This volume investigates the different attitudes of historians and other social scientists to questions of causality. It argues that historical theorists after the linguistic turn have paid surprisingly little attention to causes in spite of the centrality of causation in many contemporary works of history.
Mark Hewitson is Professor of German History and Politics at University College London, UK. His publications include National Identity and Political Thought in Germany (2000), Germany and the Causes of the First World War (2004) and Nationalism in Germany, 1848-1866 (Palgrave Macmillan, 2010).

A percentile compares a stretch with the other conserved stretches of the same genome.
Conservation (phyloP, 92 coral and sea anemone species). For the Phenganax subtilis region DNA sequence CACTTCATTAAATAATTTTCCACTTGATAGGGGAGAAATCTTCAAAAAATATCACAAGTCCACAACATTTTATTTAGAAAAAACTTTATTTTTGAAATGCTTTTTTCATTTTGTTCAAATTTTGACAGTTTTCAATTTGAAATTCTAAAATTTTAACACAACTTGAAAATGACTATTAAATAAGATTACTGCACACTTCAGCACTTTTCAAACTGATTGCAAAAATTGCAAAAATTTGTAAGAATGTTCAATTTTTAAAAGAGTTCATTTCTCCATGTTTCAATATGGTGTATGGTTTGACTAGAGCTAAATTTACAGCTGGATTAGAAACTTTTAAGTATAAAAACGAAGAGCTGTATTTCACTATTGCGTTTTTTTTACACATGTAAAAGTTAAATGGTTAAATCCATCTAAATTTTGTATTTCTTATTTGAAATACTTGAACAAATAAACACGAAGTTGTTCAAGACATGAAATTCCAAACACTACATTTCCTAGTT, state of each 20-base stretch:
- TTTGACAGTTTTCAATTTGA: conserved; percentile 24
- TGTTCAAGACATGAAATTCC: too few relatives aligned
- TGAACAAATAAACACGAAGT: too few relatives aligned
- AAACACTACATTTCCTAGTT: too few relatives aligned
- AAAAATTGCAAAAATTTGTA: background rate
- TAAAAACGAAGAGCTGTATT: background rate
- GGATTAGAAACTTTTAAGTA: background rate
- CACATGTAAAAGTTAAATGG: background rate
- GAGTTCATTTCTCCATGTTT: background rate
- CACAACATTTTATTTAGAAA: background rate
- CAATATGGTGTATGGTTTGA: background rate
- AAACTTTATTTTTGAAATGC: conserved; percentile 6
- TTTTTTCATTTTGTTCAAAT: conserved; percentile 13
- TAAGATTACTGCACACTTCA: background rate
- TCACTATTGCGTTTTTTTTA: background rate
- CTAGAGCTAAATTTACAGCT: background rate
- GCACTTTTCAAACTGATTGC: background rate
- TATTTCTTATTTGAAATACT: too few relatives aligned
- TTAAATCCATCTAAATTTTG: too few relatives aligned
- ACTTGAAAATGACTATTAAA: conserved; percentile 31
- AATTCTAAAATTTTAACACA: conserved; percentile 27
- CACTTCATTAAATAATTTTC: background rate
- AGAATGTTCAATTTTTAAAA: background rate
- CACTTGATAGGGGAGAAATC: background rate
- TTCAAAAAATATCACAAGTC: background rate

Introduction: Causality after the Linguistic Turn 1. Intellectual Historians and the Content of the Form 2. Social History, Cultural History, Other Histories 3. Causes, Events and Evidence 4. Time, Narrative and Causality 5. Explanation and Understanding 6. Theories of Action and the Archaeology of Knowledge Conclusion Select Bibliography